This was his first trip back to West Point since Rumble had maneuvered his son’s dismissal from the Corps and his entry into college in Maine. The few days had not been enough to thaw the chill between the two and Rumble had little idea where his son’s feelings lay or what his thoughts were.  But he had kept his promise to Lidia and saved his son from four years of hell and that was enough for now.

Custer came galloping back into the riding hall with a flourish.  He urged the large horse toward the far end of the hall. Despite it’s size, the horse was no York, at least a hand smaller than the long-deceased legend of the riding hall,

“Cadets,” Rumble cried out.  “Attention!”

The line snapped to.  Rumble called out the names of two cadets to take the center position. He noticed out of the corner of his eye that Delafield, his hair whiter than ever, had entered the hall.

“Gentlemen, hold in place, wings forward to observe,” Rumble commanded.

Using the two cadets as anchor, the lines on either side moved forward until all could see the two men in the center.

Custer reached the far end of the hall and waited.

Rumble turned to the line of cadets and raked his gaze left and right.  He remembered Matamoros and the Mexican line, the steel glinting in the sunlight.  He shivered and focused, once more grateful Ben did not wear the cadet gray.  “Mister Custer, you may—“

A plebe came running into the riding hall, uniform collar unbuttoned, face flush with excitement.  “It’s war!  Fort Sumter has been fired upon!”

Discipline vanished as the remaining southern cadets broke into cheers.

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Scattered throughout Shiloh National Cemetery are plaques with portions of the poem:  Bivouac of the Dead by Theodore O’Hara.  Here is the opening stanza:

The muffled drum’s sad roll has beat
The soldier’s last Tattoo;
No more on life’s parade shall meet
That brave and fallen few.
On Fame’s eternal camping ground
Their silent tents are spread,
And glory guards, with solemn round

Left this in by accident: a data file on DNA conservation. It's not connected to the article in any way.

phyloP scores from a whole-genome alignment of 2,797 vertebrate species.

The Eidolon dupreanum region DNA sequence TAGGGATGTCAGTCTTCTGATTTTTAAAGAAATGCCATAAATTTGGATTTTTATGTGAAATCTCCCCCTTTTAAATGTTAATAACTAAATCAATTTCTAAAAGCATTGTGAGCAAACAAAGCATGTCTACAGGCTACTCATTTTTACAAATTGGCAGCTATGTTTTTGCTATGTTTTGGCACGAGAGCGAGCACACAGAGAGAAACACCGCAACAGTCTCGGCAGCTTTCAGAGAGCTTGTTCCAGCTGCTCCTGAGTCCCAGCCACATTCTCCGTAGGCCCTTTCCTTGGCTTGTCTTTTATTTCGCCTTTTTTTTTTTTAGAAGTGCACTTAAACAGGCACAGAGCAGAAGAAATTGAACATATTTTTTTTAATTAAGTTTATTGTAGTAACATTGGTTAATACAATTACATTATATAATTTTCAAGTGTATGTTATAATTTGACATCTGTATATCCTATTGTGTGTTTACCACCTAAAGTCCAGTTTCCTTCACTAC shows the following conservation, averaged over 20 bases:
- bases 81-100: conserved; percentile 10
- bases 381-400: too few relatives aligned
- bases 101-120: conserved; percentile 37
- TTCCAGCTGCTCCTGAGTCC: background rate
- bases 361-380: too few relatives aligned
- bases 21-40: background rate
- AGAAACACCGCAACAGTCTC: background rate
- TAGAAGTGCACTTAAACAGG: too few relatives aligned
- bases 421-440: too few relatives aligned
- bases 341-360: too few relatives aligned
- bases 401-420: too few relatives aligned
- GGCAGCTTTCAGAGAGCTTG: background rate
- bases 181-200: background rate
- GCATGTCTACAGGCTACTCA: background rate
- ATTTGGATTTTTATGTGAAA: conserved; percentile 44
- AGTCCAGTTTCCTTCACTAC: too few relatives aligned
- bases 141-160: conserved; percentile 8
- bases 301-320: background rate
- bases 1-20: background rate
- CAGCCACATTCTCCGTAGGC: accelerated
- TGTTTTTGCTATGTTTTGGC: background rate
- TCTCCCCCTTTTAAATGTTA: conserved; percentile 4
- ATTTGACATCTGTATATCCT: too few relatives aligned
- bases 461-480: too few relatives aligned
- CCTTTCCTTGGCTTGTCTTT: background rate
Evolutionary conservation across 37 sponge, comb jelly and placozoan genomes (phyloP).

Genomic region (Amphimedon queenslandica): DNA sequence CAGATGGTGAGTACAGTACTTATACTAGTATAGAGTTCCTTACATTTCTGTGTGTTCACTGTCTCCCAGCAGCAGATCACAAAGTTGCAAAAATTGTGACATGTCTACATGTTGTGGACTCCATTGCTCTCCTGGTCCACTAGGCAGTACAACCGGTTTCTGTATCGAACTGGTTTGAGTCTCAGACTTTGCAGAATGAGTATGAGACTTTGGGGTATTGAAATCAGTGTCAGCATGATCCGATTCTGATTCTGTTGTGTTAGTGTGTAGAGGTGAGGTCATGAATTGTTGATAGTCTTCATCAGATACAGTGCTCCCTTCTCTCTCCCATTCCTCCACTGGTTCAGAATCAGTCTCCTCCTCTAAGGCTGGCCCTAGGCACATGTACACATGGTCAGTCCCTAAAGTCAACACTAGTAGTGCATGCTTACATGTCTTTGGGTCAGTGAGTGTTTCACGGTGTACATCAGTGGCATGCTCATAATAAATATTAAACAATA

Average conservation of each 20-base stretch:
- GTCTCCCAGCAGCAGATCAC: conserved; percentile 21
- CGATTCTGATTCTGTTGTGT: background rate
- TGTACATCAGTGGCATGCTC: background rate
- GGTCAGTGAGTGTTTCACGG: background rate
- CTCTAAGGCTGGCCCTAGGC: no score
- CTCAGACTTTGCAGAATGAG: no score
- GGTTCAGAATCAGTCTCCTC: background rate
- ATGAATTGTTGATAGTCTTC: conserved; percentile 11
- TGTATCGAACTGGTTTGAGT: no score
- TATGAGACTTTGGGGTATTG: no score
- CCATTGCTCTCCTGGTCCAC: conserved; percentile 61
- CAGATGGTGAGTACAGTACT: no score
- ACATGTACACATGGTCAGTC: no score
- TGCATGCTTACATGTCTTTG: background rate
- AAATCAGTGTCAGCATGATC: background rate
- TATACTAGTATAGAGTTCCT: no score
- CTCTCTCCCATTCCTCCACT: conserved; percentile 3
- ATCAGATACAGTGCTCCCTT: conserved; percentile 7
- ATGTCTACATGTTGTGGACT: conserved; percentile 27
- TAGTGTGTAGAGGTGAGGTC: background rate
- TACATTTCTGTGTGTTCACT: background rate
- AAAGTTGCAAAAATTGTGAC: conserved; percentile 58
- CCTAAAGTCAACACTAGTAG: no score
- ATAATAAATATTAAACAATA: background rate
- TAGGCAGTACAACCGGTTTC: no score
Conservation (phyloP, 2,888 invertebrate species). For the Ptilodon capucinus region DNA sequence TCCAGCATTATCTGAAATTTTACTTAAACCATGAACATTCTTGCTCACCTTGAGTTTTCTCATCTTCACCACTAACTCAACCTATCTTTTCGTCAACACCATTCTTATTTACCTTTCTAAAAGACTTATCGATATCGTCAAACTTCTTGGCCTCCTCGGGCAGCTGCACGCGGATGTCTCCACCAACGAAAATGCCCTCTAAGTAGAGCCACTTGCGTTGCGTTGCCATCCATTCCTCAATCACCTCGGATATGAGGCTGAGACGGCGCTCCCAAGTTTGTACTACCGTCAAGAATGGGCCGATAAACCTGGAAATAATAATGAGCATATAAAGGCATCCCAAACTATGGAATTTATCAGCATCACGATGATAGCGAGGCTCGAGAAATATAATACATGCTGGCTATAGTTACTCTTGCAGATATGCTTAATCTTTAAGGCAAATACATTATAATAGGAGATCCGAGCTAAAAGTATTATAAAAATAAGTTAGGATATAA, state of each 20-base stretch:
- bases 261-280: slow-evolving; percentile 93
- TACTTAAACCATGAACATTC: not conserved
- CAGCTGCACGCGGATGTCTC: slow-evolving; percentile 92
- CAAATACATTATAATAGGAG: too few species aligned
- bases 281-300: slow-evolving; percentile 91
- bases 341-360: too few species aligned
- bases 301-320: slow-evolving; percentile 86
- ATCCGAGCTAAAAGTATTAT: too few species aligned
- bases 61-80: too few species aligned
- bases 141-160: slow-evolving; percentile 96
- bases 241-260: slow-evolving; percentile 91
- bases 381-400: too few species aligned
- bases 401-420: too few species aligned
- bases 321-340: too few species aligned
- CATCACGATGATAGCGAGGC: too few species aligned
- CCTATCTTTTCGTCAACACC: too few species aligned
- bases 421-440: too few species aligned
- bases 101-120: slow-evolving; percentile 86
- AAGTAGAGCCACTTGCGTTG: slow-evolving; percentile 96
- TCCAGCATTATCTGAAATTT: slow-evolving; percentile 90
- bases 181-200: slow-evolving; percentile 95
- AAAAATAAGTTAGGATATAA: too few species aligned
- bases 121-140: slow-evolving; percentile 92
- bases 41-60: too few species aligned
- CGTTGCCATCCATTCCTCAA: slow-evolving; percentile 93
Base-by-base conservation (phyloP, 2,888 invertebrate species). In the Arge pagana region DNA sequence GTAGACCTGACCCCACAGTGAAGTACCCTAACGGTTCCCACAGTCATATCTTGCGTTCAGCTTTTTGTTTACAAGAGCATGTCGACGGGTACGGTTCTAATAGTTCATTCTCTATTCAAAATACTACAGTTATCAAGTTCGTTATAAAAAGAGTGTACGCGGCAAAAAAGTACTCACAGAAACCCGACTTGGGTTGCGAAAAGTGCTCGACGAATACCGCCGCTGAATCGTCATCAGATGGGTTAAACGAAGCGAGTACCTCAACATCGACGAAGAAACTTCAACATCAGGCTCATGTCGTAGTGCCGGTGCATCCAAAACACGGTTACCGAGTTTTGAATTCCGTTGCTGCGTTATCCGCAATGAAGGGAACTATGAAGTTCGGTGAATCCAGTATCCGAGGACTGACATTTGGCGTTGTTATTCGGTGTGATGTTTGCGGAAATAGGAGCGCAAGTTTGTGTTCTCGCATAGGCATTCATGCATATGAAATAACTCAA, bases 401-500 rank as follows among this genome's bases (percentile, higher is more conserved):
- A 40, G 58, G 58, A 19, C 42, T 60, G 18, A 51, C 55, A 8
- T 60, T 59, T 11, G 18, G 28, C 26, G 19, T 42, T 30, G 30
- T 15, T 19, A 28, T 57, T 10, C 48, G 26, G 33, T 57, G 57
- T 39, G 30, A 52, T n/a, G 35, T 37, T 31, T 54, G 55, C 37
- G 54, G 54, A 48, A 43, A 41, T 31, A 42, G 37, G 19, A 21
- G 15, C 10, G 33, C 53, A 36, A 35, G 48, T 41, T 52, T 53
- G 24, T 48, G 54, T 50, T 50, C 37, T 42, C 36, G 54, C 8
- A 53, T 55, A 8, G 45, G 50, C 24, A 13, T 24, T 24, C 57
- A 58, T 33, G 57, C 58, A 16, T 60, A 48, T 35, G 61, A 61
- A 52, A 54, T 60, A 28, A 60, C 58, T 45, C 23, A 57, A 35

The bivouac of the dead.

It is a most appropriate ode to not only the cemetery at Shiloh, but the entire battlefield.  I spent last weekend visiting Shiloh and going over the battlefield.  Over the next month I will be posting video clips from my visit there, but the first clip is at the cemetery:

The battle of Shiloh is the climactic scene of Duty, Honor, Country a Novel of West Point & the Civil War.  In fact, somewhere in the land that became the cemetery, on the first night of the battle, Ulysses S. Grant sat under an oak tree in the rain, contemplating whether to withdraw after horrendous losses that day, or fight on the next day.  Also, somewhere on that land, was a wood cabin where surgeons plied their bloody trade and a scene in that cabin changes the course of history.

At its conclusion, Shiloh produced more casualties in two days than all previous American Wars combined.  Walking over this hallowed ground was humbling.  I walked the entire length of the Sunken Road (which really isn’t sunken) that as the front edge of the Hornet’s Nest, where Union troops repelled eleven Confederate assaults.  Until 62 cannon were lined hub to hub, producing the greatest artillery barrage ever seen on the continent and the Union line was broken.

I walked around tiny Bloody Pond, just behind the sunken road, where casualties from both sides crawled, desperate for water on a hot April day.  I stood at the spot where General Albert Sidney Johnston was shot, still the highest ranking American officer ever to be killed in combat.

All of this is quite strange for a place called Shiloh, which means ‘place of peace’.